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The Mainichi Shimbun, a Japanese newspaper, recently reported Japan is considering a law supporting the United States should war break out against Iraq.

The newspaper reported that when Japan’s Diet, or parliament, reconvenes Jan. 20, lawmakers will consider authorizing the Japanese Self-Defense Force to provide non-combatant support to U.S. forces.

Mainichi quoted an unnamed government official as saying, “There is a need to demonstrate the Japan-U.S. alliance is strong.”

But at least one Diet member denied there is any push for such a law. Katsuei Hirasawa of the LDP lower house called the Mainichi story “humbug.” He said although he would strongly support such a measure, passing it would be tough.

The law, Mainichi reported, is expected to focus on allowing fuel transfers and cargo shipments, similar to support Japan provided for the U.S.-led war on terror in Afghanistan.

A Japanese Aegis ship also deployed to the Indian Ocean recently under special provisions passed last year.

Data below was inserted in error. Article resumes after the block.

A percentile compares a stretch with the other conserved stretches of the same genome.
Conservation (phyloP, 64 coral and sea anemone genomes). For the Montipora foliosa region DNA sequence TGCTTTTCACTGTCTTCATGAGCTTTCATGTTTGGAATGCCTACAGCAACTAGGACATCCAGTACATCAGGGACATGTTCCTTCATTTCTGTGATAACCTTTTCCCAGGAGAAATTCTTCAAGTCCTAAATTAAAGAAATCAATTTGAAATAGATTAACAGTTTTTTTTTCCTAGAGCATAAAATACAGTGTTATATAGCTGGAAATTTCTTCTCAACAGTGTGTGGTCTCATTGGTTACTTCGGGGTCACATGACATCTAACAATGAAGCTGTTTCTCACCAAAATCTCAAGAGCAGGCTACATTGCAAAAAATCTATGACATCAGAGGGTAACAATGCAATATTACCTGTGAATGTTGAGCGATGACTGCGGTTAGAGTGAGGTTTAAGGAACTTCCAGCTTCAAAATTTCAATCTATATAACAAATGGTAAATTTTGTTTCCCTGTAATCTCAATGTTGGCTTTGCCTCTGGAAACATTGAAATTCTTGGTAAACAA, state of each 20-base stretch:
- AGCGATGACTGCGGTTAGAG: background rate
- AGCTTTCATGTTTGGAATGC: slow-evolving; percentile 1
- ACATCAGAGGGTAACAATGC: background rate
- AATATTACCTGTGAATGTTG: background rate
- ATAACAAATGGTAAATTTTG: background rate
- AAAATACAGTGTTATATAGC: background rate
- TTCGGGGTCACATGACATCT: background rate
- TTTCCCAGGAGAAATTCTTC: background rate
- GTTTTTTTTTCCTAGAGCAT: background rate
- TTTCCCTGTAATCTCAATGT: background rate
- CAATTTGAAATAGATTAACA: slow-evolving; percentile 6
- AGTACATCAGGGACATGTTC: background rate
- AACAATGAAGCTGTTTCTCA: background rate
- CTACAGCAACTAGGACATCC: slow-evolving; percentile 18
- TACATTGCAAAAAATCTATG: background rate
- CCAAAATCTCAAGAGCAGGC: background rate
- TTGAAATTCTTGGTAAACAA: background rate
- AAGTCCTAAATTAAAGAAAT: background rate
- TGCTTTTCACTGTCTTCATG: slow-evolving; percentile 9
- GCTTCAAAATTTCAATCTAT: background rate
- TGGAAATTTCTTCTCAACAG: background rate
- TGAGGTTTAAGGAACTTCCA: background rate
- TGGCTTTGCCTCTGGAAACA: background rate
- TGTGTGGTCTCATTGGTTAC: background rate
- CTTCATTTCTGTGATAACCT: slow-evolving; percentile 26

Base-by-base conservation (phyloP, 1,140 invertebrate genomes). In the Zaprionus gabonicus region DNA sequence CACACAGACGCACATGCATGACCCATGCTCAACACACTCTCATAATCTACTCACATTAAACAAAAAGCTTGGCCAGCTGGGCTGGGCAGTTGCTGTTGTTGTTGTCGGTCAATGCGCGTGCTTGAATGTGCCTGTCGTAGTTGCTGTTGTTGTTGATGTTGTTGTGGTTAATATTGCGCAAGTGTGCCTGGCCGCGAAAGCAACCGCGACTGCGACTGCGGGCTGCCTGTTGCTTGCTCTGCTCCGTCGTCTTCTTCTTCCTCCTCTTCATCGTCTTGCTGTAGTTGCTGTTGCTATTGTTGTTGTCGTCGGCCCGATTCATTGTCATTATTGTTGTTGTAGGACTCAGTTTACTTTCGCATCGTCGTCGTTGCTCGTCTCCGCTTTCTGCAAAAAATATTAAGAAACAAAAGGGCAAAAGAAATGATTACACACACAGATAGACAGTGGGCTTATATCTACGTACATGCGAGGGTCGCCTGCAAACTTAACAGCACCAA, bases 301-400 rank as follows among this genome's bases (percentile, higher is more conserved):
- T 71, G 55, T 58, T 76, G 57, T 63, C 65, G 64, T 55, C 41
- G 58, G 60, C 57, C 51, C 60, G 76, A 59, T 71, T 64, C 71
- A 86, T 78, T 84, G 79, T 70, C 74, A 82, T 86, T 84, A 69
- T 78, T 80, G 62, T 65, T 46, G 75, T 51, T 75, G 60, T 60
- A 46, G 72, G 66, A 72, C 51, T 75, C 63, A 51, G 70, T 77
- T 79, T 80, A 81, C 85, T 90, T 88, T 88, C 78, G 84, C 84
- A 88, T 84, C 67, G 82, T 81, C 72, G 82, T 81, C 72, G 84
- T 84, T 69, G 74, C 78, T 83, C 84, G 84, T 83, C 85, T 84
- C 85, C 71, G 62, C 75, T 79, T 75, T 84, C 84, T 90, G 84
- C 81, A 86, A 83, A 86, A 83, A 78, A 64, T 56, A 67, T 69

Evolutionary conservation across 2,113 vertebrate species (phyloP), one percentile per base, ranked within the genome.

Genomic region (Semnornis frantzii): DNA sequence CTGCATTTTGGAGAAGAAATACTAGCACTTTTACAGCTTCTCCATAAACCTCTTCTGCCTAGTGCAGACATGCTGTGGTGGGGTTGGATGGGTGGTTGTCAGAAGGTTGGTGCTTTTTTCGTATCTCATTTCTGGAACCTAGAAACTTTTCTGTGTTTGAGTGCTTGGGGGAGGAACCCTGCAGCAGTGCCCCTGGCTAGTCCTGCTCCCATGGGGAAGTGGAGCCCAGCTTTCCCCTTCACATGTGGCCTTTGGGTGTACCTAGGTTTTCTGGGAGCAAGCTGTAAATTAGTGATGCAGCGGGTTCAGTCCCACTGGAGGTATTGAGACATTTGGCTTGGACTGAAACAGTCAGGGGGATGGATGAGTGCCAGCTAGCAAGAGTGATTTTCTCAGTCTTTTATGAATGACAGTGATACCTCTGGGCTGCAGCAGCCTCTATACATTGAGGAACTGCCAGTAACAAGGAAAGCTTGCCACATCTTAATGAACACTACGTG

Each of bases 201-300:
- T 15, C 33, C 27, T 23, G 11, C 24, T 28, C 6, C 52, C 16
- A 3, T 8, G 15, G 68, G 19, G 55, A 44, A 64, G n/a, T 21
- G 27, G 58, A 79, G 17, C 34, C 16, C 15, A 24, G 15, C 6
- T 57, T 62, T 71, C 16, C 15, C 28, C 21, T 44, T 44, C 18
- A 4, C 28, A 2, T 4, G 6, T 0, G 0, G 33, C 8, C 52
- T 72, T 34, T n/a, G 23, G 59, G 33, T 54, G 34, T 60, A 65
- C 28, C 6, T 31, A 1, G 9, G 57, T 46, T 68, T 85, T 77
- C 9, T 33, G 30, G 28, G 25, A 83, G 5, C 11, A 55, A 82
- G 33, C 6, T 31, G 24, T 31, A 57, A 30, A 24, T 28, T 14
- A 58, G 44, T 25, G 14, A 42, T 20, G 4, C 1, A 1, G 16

Passing laws to allow such support was necessary because Japan’s constitution forbids any except defensive military action.

“The law will not pass the Diet,” Hirasawa told Stars and Stripes. “If they try to submit the bill, it will cause serious divisions within the (LDP) party. The groups who oppose have doubts about the justification of an American war against Iraq.”

Such divisions were illustrated by Toshiyuki Shitaka, a retired Japanese Ground Self-Defense Force lieutenant general and international law and politics professor at Teikyo University in Tokyo.

Shitaka predicted such a law could pass if aimed at providing noncombatant support and post-war aid for Iraq.

Hirasawa, however, said Iraq has a lower priority for Japanese lawmakers than looming budget battles and improving the Japanese economy before the April 1 start of Japan’s fiscal year.

He added that North Korea’s resumption of a nuclear program also is of greater concern because of Japan’s close proximity to the Communist state.


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